Housing report: Twin Cities prices on their way to Seattle, Denver levels

House construction
MinnPost file photo by Bill Kelley

Nina Moini at MPR News sheds light on a new housing report: “A newly released report from the Family Housing Fund says the cost of housing in the seven-county Twin Cities region is higher than cities like Austin, Texas; Nashville, Tenn.; and St. Louis. The report also says the region is on a trajectory to becoming as expensive as Denver or Seattle. The report, which analyzed data from the U.S. Census Bureau and other state and federal organizations, also concluded there is a significant shortage of housing in the Twin Cities to accommodate a growing workforce — which could hurt economic growth over time.”

Blake Nicholson at the Associated Press talks to Midwest farmers about being in the middle of President Donald Trump’s trade war: “When President Donald Trump began talking about tariffs in 2017, Minnesota soybean farmer Jamie Beyer suspected that her crop could become a weapon. Two years later, she and her family are watching the commodity markets on an hourly basis as an escalating trade war between the U.S. and China creates turmoil in rural America. ‘It’s hard to concentrate on planting when you’re constantly checking your phone to see if another (Trump) tweet has prompted a dip in the market,’ said Beyer, of Wheaton.”

Also from the AP, 3 Amazon workers in Minnesota file discrimination complaint: “A federal complaint filed last week claims Amazon created a hostile work environment for the three women from Somalia at its Shakopee warehouse. They allege Somali and East African employees were denied promotions and training that went to white workers and were assigned more difficult tasks, such as packing heavy items. The women say they worried about taking breaks to pray or go to the bathroom because they were under pressure to meet certain quotas.”

New York Times opinion columnist Thomas L. Friedman invites the president to visit Willmar, Minnesota: “America is actually a checkerboard of towns and cities — some rising from the bottom up and others collapsing from the top down, ravaged by opioids, high unemployment among less-educated white males and a soaring suicide rate. I’ve been trying to understand why some communities rise and others fall — and so many of the answers can be found in Willmar.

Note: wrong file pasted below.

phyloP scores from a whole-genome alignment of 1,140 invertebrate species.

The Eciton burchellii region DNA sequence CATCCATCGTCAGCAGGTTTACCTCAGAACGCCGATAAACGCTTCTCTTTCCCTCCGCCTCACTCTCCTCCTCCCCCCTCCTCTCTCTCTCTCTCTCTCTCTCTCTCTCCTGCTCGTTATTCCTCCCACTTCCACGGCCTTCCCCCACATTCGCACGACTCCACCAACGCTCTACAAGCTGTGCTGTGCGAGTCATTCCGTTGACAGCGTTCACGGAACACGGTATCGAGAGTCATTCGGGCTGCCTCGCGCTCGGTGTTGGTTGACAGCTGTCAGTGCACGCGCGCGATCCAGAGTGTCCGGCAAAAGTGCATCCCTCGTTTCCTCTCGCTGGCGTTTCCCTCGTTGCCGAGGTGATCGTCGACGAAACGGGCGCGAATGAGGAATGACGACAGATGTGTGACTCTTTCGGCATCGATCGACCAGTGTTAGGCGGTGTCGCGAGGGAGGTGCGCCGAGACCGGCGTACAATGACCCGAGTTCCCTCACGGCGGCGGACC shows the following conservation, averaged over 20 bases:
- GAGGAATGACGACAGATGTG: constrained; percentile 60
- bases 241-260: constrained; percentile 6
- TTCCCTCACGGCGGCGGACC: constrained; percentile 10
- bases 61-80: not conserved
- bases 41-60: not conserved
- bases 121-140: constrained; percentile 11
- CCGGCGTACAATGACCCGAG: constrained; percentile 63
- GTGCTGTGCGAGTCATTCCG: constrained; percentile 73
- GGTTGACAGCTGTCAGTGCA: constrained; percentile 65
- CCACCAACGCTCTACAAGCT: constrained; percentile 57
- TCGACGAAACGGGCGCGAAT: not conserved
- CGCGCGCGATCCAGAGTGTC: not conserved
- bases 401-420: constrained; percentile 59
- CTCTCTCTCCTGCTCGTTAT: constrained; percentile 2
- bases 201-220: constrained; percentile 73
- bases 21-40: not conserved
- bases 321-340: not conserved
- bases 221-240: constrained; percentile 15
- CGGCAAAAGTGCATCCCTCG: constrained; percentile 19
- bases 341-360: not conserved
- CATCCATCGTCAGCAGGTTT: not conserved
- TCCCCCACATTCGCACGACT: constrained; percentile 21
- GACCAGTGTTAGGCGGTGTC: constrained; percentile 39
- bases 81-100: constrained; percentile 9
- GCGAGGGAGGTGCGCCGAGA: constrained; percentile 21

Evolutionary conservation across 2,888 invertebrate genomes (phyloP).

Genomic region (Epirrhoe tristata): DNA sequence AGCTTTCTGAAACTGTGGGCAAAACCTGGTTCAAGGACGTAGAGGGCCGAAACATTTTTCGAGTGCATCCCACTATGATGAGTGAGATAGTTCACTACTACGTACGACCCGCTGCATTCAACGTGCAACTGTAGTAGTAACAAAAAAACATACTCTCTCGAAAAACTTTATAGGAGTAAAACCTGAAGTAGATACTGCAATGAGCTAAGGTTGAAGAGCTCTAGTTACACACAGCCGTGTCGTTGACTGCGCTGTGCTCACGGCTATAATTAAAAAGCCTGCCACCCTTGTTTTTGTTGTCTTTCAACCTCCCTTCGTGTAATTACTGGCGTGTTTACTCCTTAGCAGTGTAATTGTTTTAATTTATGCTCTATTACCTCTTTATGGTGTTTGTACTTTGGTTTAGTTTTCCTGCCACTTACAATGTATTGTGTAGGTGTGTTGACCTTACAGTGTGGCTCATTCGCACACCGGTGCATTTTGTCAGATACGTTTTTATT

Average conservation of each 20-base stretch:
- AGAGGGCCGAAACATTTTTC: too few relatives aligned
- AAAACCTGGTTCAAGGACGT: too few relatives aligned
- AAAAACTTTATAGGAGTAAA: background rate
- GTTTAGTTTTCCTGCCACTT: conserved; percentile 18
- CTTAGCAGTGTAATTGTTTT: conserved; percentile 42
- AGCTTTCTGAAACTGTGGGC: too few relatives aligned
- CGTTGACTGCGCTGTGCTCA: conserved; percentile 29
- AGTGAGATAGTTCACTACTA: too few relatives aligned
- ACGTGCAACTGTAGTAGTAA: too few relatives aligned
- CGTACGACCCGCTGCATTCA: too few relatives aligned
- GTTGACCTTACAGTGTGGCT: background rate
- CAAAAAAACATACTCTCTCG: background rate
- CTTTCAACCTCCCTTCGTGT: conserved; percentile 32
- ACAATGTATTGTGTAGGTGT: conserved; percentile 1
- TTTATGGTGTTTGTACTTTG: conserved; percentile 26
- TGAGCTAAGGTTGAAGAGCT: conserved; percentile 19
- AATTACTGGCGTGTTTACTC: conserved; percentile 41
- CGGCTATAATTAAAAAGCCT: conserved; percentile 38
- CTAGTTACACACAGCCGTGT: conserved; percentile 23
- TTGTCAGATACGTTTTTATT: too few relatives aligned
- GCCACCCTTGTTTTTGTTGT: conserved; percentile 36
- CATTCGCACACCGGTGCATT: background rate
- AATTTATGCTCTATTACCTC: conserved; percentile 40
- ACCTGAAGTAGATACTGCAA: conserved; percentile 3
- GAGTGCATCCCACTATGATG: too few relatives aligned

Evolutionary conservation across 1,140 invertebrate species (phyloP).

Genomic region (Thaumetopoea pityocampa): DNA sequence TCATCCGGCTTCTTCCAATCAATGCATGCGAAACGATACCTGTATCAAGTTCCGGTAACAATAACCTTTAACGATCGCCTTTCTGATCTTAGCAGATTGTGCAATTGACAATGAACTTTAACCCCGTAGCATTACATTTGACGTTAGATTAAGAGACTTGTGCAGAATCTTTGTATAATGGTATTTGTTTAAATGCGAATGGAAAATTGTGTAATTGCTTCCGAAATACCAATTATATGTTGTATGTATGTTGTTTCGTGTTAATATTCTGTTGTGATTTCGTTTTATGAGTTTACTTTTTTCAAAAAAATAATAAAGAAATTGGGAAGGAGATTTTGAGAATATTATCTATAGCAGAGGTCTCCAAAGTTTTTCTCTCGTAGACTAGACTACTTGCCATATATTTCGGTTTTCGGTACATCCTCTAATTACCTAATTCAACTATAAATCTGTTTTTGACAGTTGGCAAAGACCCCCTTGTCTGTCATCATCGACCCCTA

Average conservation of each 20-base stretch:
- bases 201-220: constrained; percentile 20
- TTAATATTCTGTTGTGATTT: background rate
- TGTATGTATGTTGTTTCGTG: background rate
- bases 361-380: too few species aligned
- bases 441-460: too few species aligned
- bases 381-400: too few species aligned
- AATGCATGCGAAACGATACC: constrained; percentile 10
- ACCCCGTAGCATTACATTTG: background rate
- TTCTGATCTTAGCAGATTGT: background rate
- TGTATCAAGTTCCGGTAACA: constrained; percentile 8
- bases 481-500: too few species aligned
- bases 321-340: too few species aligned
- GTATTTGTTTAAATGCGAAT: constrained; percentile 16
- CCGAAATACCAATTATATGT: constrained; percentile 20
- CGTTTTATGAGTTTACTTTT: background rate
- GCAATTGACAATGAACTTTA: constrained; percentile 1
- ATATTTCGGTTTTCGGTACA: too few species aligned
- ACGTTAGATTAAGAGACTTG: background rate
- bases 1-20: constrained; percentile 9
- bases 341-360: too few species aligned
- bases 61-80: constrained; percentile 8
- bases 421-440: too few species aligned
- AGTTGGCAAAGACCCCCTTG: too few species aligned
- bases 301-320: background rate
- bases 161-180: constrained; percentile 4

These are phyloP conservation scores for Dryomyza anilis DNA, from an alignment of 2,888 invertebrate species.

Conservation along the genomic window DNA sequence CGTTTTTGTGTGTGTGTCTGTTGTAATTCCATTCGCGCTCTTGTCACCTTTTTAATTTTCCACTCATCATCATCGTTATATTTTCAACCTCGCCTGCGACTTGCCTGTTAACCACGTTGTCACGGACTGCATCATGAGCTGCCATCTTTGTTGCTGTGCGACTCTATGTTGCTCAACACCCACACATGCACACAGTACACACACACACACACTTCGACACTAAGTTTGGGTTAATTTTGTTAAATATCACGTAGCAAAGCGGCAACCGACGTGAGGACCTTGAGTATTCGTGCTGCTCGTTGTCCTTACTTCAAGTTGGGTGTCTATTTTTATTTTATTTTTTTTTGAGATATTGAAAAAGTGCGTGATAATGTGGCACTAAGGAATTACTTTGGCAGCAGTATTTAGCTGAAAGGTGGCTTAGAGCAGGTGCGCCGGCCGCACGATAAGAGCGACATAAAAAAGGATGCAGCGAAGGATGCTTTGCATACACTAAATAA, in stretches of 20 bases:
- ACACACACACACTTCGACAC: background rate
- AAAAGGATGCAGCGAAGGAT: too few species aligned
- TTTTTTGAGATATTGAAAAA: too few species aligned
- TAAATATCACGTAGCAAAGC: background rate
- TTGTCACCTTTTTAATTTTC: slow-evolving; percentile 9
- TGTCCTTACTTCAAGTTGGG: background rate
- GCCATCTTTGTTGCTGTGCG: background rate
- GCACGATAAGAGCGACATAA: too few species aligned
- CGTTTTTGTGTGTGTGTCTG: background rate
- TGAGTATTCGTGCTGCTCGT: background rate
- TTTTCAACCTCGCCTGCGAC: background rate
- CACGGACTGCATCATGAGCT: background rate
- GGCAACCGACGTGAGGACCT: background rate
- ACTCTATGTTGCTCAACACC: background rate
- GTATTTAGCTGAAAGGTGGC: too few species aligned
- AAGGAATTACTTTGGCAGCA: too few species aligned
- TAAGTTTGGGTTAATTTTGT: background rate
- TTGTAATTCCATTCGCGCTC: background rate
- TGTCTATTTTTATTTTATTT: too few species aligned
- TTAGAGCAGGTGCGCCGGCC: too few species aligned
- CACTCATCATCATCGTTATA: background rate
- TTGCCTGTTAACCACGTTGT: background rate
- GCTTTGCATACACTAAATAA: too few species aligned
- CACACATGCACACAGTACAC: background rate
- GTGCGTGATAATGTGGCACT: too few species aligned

Nick Broadway at the Forum covered Tuesday’s rally outside Fargo South High School where students and parents are accusing a track coach of removing minority athletes from the team: “Protesters said about 10 students, mostly minorities, were kicked out of the team for missing one practice meet, even though their the syllabus shows team members can’t be removed until they’ve had five unplanned absences. … The students say they were forced to write an apology letter and read it aloud to their teammates, something the team hasn’t done before. They claim none of the white athletes had to write it.”

In other news…

Horrific: “Iron Range man accused of trying to kill mail carrier” [Duluth News Tribune]

This weekend: “Buses to Replace Blue and Green Line Trains May 17-20” [Mill City Times]

Little helpers:Check Out These Mussels: Minneapolis Using Mollusks To Monitor Water Quality” [WCCO]

And now, for a commercial break:In Search of Hot Beef” [Mpls/St.Paul]

Another city heard from: “Mankato passes Tobacco 21” [Mankato Free Press]

Go-go: “2019 MN State Fair free entertainment lineup unveiled” [KARE]

Another reason to visit CHS Field: “New St. Paul baseball museum chronicles local Black history” [Spokesman-Recorder]

Tough, but fair: “Minnesota Accent Ranked America’s 3rd Least Sexy” [WCCO]

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